The Cyberspace Administration of China threatened “a complete shut down” of Sina news services in a meeting with executives on Friday, Xinhua reports:
Since the beginning of the year, the administration has received 6,038 complaints about Sina, more than any other web portal. It said the reports indicated that “Sina has spread illegal information related to rumors, violence and terrorism, pornography, swindling, advocation of heresies and has distorted news facts, violated morality and engaged in media hype.”
Sina has also published some false news because of hurry and its censorship of user accounts has been poor, undermining online order and damaging public interests, the CAC added.
[…] Sina’s leaders promised they will intensify censorship and publish more information with “positive energy”. [Source]
The U.S. IPO filing for Sina’s Weibo microblog platform outlined precisely this danger last year in its list of risk factors:
The PRC government has adopted regulations governing internet access and the distribution of information over the internet. Under these regulations, internet content providers and internet publishers are prohibited from posting or displaying over the internet content that, among other things, impairs the national dignity of China, is reactionary, obscene, superstitious, fraudulent or defamatory, or otherwise violates PRC laws and regulations. Failure to comply with these requirements may result in the revocation of licenses to provide internet content and other licenses and the closure of the concerned websites. The website operator may also be held liable for such censored information displayed on or linked to the website.
[…] Although we attempt to monitor the content posted by users on our platform, we are not able to effectively control or restrict content (including comments as well as pictures, videos and other multimedia content) generated or placed on our platform by our users. In March 2012, we had to disable the Comment feature on our platform for three days to clean up feeds related to certain rumors [regarding a supposed coup by allies of fallen Chongqing Party chief Bo Xilai]. To the extent that PRC regulatory authorities find any content displayed on our platform objectionable, they may require us to limit or eliminate the dissemination of such information on our platform. Failure to do so may subject us to liabilities and penalties and may even result in the temporary blockage or complete shutdown of our online operations. [Source]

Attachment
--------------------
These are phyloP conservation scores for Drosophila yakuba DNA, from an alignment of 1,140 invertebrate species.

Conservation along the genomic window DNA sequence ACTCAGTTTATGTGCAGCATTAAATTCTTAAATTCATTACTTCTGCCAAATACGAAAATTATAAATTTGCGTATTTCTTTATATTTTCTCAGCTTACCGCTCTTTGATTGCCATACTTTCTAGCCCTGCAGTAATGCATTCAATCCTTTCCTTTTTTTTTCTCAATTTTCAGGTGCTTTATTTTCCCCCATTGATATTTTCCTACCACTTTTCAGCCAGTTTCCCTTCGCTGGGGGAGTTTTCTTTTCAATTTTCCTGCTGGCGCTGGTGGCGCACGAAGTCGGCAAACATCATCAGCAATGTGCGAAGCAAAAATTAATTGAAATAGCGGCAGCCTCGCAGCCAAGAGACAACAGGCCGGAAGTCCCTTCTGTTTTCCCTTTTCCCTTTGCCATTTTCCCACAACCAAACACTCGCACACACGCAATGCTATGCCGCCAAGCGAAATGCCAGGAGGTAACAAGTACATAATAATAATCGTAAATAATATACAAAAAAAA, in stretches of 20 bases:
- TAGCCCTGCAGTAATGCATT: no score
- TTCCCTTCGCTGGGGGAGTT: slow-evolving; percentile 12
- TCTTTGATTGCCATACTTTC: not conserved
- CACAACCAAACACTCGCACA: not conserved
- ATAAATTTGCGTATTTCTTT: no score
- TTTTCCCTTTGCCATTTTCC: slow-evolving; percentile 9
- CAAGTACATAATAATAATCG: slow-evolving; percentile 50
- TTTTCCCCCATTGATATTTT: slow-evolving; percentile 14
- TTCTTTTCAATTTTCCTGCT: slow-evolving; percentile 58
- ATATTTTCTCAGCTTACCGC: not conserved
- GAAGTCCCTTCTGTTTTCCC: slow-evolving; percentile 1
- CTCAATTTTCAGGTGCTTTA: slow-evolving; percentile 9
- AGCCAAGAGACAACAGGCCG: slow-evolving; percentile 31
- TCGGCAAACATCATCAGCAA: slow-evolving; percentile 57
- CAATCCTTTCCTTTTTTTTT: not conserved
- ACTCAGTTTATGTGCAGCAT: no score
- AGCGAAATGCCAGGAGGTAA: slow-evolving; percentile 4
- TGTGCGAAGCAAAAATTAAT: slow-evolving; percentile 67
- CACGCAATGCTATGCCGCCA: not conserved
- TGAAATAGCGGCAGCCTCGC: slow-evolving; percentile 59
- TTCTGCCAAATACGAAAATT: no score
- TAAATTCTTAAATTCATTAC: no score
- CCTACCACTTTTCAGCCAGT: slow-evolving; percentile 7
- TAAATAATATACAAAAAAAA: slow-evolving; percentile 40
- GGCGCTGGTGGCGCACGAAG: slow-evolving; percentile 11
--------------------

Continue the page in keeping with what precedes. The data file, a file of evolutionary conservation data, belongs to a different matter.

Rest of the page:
Weibo has suffered a precipitous decline since its peak, though it is unclear to what extent it was smothered by censors rather than superseded by rivals. Many companies appear to have defied predictions that Internet controls would stifle China’s tech sector, but Sina’s difficulties together with Baidu’s weaponization in recent cyberattacks suggest that they remain a serious potential liability.